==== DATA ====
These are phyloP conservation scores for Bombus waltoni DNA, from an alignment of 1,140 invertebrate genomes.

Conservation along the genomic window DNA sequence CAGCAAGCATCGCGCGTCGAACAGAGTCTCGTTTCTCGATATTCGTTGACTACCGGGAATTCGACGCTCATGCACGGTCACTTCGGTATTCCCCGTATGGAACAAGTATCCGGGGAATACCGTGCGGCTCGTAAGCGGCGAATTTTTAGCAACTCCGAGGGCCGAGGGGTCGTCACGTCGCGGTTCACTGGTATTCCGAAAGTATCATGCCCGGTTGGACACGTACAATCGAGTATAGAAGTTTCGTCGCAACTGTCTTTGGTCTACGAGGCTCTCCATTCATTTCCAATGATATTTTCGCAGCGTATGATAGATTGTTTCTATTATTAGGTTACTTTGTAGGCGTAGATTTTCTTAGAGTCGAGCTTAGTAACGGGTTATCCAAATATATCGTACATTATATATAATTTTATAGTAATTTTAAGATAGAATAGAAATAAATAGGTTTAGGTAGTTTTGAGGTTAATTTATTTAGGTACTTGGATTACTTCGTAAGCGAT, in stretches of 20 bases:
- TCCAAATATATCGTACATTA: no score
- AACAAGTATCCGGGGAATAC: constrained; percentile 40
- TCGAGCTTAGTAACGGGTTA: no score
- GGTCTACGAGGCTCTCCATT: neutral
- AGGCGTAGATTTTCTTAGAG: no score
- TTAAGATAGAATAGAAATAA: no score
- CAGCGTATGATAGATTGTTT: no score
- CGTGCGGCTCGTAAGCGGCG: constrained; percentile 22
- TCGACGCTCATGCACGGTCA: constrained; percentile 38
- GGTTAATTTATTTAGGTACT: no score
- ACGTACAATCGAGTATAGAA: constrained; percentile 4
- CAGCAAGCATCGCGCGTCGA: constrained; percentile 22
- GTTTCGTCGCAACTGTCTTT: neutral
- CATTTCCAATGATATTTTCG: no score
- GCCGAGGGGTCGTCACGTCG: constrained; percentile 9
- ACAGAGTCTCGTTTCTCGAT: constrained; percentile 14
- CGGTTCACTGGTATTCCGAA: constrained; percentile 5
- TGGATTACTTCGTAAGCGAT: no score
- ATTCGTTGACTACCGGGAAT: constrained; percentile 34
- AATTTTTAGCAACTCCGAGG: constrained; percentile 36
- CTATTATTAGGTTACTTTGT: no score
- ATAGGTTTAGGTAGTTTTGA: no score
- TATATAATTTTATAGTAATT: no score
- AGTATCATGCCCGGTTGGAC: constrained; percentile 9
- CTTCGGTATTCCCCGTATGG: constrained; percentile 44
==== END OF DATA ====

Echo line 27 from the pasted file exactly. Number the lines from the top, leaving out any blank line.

- CTTCGGTATTCCCCGTATGG: constrained; percentile 44